A Newsletter for Alumni and Friends October 2011
Greetings to all our alumni and friends! We are now well into an eventful fall semester and college enrollment has grown for the third year in a row. With the addition of the Microbiology, Molecular Biology, and Biochemistry majors to our Biological Sciences Department and a solid 6.4% average enrollment growth across college programs, more students than ever now call the UI College of Science their academic home. We plan to continue to play a leadership role in increasing the number of students entering science and mathematics fields.
Several signature college events occur in October. On October 13 we presented the annual Robert B. and Floretta F. Austin Distinguished Lecture in Science. The presentation "Heavy Lifting in Space: Building the International Space Station" was given by former NASA astronaut Dr. John Phillips. See the link to the story below for more details. October 18 and 19 took us to the University of Idaho Coeur d'Alene Center for our fourth annual Women in Mathematics and Science program in collaboration with North Idaho College. We interacted with 10th-grade women in north Idaho school districts from Plummer to Bonners Ferry, encouraging them to consider careers in the STEM (Science – Technology – Engineering – Mathematics) fields. Participating students heard from female role models and took part in hands-on research into water-quality issues from that region of the state. We'll end the month with our 7th annual Student Research Exposition on October 28. We welcome any of you who may be in the area to drop by the expo and see the amazing breadth and quality of the student research that takes place in the College of Science. Additional information about the expo and some of its participants are highlighted in this issue of the Vandal Science News.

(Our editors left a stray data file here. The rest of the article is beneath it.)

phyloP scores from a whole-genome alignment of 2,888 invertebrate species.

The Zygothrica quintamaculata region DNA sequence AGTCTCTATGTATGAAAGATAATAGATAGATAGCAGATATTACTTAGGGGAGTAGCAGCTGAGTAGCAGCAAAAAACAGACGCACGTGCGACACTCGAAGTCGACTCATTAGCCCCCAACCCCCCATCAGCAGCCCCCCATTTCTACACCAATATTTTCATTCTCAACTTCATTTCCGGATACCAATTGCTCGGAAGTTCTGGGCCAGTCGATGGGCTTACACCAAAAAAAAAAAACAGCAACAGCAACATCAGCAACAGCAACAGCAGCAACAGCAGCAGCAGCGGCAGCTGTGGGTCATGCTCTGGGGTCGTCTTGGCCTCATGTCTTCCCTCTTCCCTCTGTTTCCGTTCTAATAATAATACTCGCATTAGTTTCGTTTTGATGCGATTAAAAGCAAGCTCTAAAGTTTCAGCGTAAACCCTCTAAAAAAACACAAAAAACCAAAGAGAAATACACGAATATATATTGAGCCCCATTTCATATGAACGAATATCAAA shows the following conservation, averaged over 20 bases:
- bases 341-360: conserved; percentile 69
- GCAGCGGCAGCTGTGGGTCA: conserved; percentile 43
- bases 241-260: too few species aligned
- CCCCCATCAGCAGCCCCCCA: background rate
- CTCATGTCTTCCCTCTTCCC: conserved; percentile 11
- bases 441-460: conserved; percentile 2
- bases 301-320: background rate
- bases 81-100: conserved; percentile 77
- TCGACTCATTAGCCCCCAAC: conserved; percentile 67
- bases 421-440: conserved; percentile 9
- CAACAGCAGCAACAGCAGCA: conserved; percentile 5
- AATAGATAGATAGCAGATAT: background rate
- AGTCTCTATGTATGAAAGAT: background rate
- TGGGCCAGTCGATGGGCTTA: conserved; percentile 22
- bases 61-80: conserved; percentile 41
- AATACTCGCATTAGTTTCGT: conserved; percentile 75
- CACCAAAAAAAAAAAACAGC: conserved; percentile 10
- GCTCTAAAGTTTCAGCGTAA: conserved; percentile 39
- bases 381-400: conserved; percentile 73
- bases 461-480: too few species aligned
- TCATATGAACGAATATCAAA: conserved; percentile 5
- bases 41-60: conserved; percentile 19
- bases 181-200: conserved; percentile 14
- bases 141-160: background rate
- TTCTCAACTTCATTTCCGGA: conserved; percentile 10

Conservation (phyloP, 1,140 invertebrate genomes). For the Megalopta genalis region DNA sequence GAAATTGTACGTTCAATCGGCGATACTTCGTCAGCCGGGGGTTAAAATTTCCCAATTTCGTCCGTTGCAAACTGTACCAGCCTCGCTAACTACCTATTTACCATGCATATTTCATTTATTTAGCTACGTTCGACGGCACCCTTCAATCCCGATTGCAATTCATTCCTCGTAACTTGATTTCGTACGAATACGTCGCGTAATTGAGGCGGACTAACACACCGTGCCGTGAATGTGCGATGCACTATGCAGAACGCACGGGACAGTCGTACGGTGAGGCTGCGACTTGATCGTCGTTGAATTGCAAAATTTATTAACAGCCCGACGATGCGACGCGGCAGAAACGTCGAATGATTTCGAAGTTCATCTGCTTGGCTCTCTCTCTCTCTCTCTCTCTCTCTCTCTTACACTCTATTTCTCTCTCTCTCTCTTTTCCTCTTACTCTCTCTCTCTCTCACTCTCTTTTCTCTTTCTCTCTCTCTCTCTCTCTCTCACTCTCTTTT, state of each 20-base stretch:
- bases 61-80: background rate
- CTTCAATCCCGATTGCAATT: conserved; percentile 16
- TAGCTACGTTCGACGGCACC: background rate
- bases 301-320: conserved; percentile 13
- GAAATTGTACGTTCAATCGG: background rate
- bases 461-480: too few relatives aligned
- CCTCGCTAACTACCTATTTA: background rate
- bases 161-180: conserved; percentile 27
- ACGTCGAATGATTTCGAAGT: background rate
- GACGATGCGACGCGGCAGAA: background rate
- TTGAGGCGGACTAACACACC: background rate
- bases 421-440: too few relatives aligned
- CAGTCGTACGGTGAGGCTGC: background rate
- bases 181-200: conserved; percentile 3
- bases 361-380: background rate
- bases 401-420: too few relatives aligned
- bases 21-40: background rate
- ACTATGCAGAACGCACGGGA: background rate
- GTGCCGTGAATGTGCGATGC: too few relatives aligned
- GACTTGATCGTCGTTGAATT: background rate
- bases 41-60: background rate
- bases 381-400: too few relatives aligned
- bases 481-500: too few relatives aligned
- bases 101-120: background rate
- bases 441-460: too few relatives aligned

Thank you for your interest in and support of the College of Science!
– Scott Wood
Austin Distinguished Lecture
John L. Phillips, former NASA Astronaut, spoke about his experiences with spaceflight and the International Space Station. read more »
NSF Grant benefits students
An NSF-funded grant program is giving students like Robin Baker a chance to experience the excitement of Mathematical Biology research as undergraduates. read more »
Vandal Science News Puzzler
Suppose you have two fuses that each burn for exactly one hour. However, they don't burn at uniform rates, nor do they necessarily burn at the same rate. (That is, if you light the two fuses simultaneously they would both burn out exactly an hour later, but they may not always appear to be the same length at intermediate times, and would not necessarily be half their original length after a half-hour.) How can you use these two fuses (and a pack of matches) to time exactly 45 minutes?
You first light both ends of one fuse, and one end of the other. When the first fuse burns completely out you know that 30 minutes have passed and that the second fuse has 30 minutes of burn time left. At that moment you light the second end of that second fuse. With both ends burning, its remaining 30 minutes of burn time is shortened to 15 minutes, and when it burns completely out, a total of 45 minutes will have passed.
- William R. Cordwell (Math and Physics, 1975; M.S. Math, 1975)
- Jerry Fairley
- Claude Freaner (Math, 1966)
- Mark Garber
- Quinn MacPherson (current Physics and Materials Science student)
- Alex Main (current Mathematics and Geography student)
- Travis Nelson (current Chemical Engineering student)
- Garrett Stauffer (current Electrical Engineering student)
- Greg Stenback (Geological Engineering, 1985; M.S. Statistics, 1987)
- Ian Tanimoto
- Gary Troyer (Chemistry, 1968)
- Mark Wilkins (Math and C.S., 1987)